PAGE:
Babies, however, don’t really give one the opportunity to experience all that doe-eyed loveliness. They can’t play games, you can’t put them on a rollercoaster or any other fun ride and besides watching them discover their own hands, which is, surprisingly, amazing, they don’t see enough of the world for it to look particularly new and unvarnished to their parents. And, crucially, they don’t let one sleep at all and make one worry oneself into the fast-track at the local Botox parlour.

What I’m getting at, I guess, is that up until now, while the spud has turned me from ambivalent female to gushing mother in a single bound, we’ve kind of just been taking it day by day and it’s been a fairly navel-gazing experience, not including the actual navel gazing done while we waited for his to shrivel up and fall off. Recently, however, he’s taken his gaze outwards and is noticing and, in his own way, commenting on the world around him. He’s starting to play and to interact with the world and it’s, well, sorta kinda maybe a bit cool.

Today, therefore, we ventured out in the hope of sun to see my good friend and her highly entertaining 2 year old for a day trip into the heart of London. Predictably, it rained, the sort of hazy, light rain that gets everywhere but doesn’t really get you wet. Starting in Green Park we strolled through to St. James’ park, ate in the restaurant and meandered our way via puddles and ducks through Horse Guards Parade and up Whitehall to Trafalgar Square, just like in Monopoly. Mr. Highly Entertaining was brilliant. He hollowed out his bun and parked his car in it. He stood in EVERY puddle and gazed transfixedly at the horse guards. I was vaguely wondering what it will be like when the spud is able to do all those things when I noticed that he was staring in wonder at one of the big, bronze statues that litter London and was really interested. He was interested in the ducks, the pigeons, the squirrels, interested in Mr. Entertaining standing in a puddle, in the horses, the guards… I held him up to one of the lions in the square and he laughed and suddenly the air cleared slightly and it was like being on a school trip (or perhaps good drugs... but I digress...) and seeing it all for the first time… the double decker buses, the taxis, the fountains… my friend and I kept saying to each other ‘This is great! Why have we forgotten about all this stuff that London does?’ and grinning like idiots in the rain. Suddenly, London is new again, fresh. It’s no longer about nightclubs and work and taking the tube in rush hour but about all this great stuff I can show to the spud.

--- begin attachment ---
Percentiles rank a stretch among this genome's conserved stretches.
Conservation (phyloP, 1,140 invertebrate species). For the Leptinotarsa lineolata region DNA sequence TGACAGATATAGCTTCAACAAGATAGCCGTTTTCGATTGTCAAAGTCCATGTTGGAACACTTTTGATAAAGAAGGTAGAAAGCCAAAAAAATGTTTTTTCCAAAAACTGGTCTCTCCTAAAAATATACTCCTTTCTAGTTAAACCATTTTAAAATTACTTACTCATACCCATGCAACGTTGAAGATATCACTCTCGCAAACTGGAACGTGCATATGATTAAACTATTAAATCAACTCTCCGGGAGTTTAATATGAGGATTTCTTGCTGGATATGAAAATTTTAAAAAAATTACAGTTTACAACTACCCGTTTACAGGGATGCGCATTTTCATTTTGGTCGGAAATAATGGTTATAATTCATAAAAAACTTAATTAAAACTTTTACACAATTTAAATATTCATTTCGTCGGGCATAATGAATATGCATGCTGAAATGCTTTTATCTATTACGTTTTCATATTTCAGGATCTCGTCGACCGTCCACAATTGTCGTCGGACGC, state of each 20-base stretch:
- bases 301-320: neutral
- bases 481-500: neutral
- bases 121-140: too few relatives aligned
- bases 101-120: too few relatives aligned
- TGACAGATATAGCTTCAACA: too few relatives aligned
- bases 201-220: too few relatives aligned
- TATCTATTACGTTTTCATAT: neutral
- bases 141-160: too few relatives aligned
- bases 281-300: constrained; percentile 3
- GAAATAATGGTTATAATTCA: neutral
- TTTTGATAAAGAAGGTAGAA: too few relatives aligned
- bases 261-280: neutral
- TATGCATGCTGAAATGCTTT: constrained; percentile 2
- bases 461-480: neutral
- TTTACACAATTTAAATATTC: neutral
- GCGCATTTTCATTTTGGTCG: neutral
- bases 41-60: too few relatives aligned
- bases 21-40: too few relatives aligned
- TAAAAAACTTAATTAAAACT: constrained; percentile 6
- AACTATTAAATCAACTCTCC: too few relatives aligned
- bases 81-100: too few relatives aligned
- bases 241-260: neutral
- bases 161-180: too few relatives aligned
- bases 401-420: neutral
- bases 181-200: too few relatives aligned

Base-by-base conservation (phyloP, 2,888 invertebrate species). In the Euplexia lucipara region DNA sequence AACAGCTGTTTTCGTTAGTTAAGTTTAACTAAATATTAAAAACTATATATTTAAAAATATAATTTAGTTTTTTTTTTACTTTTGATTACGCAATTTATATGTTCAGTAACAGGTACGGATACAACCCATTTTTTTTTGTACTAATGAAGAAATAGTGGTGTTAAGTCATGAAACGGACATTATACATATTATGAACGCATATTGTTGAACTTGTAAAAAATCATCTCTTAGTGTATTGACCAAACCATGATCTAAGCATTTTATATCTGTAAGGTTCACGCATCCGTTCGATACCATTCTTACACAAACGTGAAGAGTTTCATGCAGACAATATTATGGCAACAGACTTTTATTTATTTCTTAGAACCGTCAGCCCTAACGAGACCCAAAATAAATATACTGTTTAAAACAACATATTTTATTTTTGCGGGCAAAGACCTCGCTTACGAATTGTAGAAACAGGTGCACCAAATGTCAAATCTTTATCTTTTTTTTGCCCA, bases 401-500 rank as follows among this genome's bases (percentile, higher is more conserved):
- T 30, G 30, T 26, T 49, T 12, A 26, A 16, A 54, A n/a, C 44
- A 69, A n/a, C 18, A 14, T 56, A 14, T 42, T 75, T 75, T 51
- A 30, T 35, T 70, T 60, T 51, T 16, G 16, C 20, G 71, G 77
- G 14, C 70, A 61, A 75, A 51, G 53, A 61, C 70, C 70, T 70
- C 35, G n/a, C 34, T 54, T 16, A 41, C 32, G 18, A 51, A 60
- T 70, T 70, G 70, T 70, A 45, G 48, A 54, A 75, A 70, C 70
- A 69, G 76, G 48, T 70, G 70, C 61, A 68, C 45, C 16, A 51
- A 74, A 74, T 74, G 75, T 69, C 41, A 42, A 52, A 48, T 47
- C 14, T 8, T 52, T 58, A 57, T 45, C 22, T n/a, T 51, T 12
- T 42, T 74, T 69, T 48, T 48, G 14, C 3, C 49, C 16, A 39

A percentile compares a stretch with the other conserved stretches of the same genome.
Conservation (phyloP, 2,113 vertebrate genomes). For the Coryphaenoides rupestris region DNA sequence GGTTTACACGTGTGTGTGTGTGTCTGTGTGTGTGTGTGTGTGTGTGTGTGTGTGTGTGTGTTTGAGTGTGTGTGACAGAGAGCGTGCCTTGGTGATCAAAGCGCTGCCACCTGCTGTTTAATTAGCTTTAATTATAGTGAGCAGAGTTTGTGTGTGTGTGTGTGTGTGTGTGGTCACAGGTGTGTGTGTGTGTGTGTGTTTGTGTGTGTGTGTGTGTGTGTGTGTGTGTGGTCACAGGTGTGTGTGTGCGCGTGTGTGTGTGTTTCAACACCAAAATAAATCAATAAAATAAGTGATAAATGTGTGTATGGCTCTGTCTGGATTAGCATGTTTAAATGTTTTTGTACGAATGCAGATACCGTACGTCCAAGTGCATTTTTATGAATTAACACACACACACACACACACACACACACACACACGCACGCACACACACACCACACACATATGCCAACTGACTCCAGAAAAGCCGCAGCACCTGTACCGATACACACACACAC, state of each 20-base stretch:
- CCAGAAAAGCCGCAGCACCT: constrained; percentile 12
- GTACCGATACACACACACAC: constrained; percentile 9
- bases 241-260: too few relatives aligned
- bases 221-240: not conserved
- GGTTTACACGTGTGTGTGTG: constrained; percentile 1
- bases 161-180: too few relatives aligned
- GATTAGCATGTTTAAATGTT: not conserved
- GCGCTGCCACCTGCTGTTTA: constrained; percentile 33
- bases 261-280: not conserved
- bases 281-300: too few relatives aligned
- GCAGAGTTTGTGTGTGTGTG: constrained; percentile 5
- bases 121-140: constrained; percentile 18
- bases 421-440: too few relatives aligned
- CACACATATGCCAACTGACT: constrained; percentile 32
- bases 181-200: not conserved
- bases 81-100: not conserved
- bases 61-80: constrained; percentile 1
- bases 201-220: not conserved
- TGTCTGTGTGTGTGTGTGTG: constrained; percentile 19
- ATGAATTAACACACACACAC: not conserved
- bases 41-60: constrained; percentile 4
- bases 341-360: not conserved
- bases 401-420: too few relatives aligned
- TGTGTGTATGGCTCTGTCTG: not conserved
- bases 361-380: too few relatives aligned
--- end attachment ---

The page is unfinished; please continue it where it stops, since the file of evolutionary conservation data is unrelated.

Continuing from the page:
Roll on those clichés, I guess I’m ready now.

Wednesday, August 22, 2007

...rest of the schmoozers

I give up, I am clearly incapable of posting every day and so I will stop pretending that that’s what I’m doing. I would love to post every day but at the moment what I really need to do is to sleep every day... so, here goes...